Research Papers

The Optimization for the Shape Profile of the Slider Surface Under Ultra-Thin Film Lubrication Conditions by the Rarefied-Flow Model

[+] Author and Article Information
Chin-Hsiang Cheng1

Department of Aeronautics and Astronautics, National Cheng Kung University, Tainan, Taiwan 70101, R.O.C.chcheng@mail.ncku.edu.tw

Mei-Hsia Chang

Radio Frequency Group, National Synchrotron Radiation Research Center, Hsinchu, Taiwan 30076, R.O.C.


Corresponding author.

J. Mech. Des 131(10), 101010 (Sep 16, 2009) (10 pages) doi:10.1115/1.3213528 History: Received December 08, 2008; Revised July 30, 2009; Published September 16, 2009

The optimization of the surface shape for a slider to meet the specified load demands under an ultra-thin film lubrication condition has been performed in this study. The optimization process is developed based on the conjugate gradient method in conjunction with a direct problem solver, which is built based on the rarefied-flow theory. The direct problem solver is able to predict the pressure distributions of the rarefied gas flows in the slip-flow, transition-flow, and molecular-flow regimes with a wide range of characteristic inverse Knudsen number. First, the validity of the direct problem solver has been verified by a comparison with the existing information for some particular cases, and then the developed direct problem solver is incorporated with the conjugate gradient method for optimizing the shape profile of the slider surface. The performance of the present optimization approach has also been evaluated. Results show that the shape profile of the slider surface can be efficiently optimized by using the present approach. Thus, a number of cases under various combinations of influential parameters, involving the characteristic inverse Knudsen number and the bearing numbers in the x- and y-directions, are investigated.

Copyright © 2009 by American Society of Mechanical Engineers
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Figure 1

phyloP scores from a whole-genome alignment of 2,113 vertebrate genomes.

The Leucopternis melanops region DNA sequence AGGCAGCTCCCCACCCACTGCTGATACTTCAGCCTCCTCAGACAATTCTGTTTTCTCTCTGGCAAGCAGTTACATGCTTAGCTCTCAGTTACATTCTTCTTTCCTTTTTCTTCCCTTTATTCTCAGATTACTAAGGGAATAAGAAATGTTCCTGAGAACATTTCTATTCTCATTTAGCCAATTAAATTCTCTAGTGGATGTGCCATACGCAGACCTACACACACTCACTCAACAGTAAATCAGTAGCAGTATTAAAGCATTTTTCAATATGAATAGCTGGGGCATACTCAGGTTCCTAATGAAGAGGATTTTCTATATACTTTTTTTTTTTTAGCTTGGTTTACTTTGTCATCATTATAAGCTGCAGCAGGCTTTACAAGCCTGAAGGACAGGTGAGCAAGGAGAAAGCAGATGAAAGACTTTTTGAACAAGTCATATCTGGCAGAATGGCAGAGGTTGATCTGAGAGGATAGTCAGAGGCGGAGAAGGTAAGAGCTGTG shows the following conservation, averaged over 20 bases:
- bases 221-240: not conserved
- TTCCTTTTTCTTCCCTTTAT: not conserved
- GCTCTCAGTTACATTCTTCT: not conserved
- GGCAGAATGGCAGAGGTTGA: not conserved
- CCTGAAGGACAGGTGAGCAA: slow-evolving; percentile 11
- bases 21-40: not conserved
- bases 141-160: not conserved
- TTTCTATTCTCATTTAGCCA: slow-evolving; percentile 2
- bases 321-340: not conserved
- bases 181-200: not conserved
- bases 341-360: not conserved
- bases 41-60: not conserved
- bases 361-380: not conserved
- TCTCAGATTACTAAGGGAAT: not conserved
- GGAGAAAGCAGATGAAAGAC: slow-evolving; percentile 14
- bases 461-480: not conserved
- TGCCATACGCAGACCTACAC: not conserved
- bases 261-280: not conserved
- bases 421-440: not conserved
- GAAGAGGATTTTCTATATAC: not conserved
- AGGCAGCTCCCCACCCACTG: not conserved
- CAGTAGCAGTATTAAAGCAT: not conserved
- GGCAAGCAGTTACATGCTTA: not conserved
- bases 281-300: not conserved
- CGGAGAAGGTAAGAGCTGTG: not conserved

Schematic of a slider and its moving surface

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Figure 2

The comparison in the pressure distribution and load capacity for the slider shape of H(X)=2−X between the present predictions and the solutions of Fukui and Kaneko (18)

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Figure 3

Error norms of the slider surface designs at various Do for three different cases

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Figure 4

Optimal slider surface shapes and comparisons between the desired and designed pressure distributions at different Do. The case shown here is case (2) of Fig. 3 and Table 1, where the specified bearing numbers are Λx=150 and Λy=20.

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Figure 5

Comparisons between the desired and designed pressure profiles along the plane at Y=0.5 with different Do for case (2)

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Figure 6

Designed slider shapes at different Do. The desired load demands are Fx=−4.630×10−2, Fy=−2.170×10−2, Fz=−1.700×10−1, XC1=0.590, YC1=0.540, XC2=0.610, and YC2=0.550 for Λx=80 and Λy=30.

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Figure 7

Effects of bearing numbers on the slider shape design. The desired load demands are Fx=−4.630×10−2, Fy=−2.170×10−2, Fz=−1.700×10−1, XC1=0.590, YC1=0.540, XC2=0.610, and YC2=0.550 at Do=10.



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